It turns out it wasn’t that hard to get into the VIP program at home loan giant Countrywide Financial if you worked on Capitol Hill before the mortgage crisis.
All you had to do was complain about your loan to the company’s lobbyist.
A report released Thursday by the U.S. House Oversight and Government Reform Committee detailed how the now defunct mortgage company allegedly attempted to buy influence in Washington, D.C. by giving members of Congress, their staffs and other government workers discounted home loans.While most of the central findings had already been detailed by news reports in the past, the three-year investigation showed how the VIP program, nicknamed “Friends of Angelo” for the company’s chief executive Angelo Mozilo, came into existence and eventually became one of the biggest scandals of the recession.
Among the revelations it detailed was how Countrywide lobbyist Jimmie Williams ended up funneling Washington bigs into the VIP program.
A former Congressional staffer himself, Williams went to work for Countrywide’s D.C. office in 1995. He later registered as a lobbyist and began taking meetings on the Hill.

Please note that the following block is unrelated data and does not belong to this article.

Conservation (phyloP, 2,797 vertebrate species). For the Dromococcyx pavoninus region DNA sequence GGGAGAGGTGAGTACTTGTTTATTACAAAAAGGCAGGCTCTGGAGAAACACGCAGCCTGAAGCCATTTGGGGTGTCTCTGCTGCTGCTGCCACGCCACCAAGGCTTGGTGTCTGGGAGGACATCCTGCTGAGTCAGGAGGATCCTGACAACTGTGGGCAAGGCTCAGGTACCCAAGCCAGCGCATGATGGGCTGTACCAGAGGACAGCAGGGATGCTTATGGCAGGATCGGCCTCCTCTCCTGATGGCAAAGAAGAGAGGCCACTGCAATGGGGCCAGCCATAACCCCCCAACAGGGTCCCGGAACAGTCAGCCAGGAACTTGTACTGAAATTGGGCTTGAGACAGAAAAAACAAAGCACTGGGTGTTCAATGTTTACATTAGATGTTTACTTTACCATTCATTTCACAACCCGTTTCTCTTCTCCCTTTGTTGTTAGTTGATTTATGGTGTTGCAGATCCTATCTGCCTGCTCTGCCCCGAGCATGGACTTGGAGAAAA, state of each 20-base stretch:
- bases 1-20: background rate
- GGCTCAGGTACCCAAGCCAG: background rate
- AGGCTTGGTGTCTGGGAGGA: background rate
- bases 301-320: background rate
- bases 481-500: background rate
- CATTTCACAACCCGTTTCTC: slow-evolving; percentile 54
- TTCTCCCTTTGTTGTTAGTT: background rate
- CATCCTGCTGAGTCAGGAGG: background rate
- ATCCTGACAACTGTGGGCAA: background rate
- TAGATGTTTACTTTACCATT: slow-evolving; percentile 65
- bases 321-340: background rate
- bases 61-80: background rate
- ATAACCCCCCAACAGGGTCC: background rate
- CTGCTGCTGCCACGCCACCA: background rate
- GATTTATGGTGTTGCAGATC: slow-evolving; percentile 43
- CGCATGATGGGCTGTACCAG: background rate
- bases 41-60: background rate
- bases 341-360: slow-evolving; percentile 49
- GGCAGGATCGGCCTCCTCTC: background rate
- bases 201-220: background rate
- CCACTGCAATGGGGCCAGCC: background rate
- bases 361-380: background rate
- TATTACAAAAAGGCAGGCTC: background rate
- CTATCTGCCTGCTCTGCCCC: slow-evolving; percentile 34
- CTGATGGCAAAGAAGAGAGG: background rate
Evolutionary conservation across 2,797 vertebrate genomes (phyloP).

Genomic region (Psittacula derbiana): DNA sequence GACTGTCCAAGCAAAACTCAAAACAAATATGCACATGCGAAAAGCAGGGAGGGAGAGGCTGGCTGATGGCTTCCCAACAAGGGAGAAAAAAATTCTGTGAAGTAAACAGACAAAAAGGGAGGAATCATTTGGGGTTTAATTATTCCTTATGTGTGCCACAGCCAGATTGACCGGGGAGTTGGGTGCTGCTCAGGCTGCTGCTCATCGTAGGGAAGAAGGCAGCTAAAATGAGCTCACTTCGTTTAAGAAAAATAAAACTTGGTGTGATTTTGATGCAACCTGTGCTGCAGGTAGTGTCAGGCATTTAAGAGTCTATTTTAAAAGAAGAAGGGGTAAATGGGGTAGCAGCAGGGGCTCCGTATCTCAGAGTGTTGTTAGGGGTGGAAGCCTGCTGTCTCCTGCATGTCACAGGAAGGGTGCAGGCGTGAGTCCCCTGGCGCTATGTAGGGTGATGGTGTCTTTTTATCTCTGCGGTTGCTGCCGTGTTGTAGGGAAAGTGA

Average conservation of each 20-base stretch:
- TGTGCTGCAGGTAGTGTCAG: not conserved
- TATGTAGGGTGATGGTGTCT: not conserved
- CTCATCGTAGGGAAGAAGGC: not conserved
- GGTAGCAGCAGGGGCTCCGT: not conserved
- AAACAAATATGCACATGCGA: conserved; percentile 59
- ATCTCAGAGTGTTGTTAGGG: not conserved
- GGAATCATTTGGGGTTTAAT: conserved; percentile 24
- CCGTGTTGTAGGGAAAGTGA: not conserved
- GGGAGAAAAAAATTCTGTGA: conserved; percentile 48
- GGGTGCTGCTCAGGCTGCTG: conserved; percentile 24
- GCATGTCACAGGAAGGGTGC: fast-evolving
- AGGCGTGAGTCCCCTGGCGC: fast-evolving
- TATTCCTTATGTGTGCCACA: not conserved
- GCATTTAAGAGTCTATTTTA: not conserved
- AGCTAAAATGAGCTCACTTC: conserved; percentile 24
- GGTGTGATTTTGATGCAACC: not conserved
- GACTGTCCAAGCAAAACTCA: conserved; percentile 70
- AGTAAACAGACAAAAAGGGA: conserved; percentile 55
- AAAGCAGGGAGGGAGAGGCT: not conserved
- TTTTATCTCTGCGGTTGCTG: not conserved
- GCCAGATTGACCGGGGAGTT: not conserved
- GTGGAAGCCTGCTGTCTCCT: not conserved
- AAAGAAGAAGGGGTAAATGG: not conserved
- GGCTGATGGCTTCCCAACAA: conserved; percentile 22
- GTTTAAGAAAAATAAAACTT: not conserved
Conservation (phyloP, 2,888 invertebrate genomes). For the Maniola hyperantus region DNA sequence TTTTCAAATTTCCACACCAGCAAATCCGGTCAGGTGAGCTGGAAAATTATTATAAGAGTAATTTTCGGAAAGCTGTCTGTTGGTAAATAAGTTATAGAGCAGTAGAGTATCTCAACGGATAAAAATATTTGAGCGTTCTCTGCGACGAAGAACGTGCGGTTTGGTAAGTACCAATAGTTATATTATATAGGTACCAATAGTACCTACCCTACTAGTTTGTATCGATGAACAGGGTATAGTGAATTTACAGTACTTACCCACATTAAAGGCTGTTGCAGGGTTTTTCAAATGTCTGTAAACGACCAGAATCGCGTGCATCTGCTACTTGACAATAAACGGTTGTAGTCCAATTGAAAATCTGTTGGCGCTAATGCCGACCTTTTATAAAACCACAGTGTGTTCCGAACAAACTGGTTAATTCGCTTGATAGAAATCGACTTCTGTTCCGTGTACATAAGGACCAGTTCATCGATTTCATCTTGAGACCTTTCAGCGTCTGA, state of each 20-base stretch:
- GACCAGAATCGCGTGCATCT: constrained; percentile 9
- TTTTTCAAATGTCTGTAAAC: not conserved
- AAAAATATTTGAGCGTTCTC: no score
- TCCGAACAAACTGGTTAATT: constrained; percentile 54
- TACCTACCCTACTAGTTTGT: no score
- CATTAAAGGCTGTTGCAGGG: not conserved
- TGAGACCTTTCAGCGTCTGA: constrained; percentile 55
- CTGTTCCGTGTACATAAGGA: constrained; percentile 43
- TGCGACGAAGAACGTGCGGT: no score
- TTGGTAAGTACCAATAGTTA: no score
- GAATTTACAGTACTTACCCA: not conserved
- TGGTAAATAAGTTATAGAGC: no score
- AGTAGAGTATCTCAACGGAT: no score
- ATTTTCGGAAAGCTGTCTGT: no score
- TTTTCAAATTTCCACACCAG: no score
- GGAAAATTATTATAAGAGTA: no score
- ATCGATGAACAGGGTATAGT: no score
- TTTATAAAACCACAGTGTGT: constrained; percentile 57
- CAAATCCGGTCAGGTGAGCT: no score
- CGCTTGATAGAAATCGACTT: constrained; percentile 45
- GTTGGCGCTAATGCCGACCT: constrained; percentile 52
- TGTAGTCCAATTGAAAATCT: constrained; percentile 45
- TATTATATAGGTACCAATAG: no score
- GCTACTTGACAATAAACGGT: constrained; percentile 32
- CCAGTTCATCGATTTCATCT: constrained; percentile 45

At those meetings, Williams told the House committee, he quickly discovered that Congressional staffers wanted to complain to him about their own personal home loans or customer service problems with Countrywide before they were willing to talk government business.
“I could walk in an office on any given day and spend the first 30 minutes talking about someone whose loan was mishandled, whose papers didn’t come, or who didn’t get the rate,” Williams told the committee. “I realized it was an impediment.”
Eventually, Williams started sending existing customers to Countrywide’s Office of the President, which was created by Mozilo to solve the problems of people who complained to him directly, and new customers to a special VIP loan office in California.
Williams told the committee he knew the office knocked certain fees off of loans, but he wasn’t aware the VIPs were getting reduced interest rates.
Williams told the committee he referred Reps. Bob Ney, Gregory Meeks, and Elton Gallegly to the office. However, the report said Bank of America, which took over Countrywide after the financial collapse, could not find any loan documents for Ney or Meeks. Gallegly, however, was one of the members of Congress who the report said benefited from the VIP program.
In all, the oversight report named dozens of Washington players who allegedly benefited from program, including current and former members of Congress. Those names included Sen. Kent Conrad, Rep. Howard “Buck” McKeon, Rep. Edolphus Towns, former Sen. Christopher Dodd and former Rep. Tom Campbell.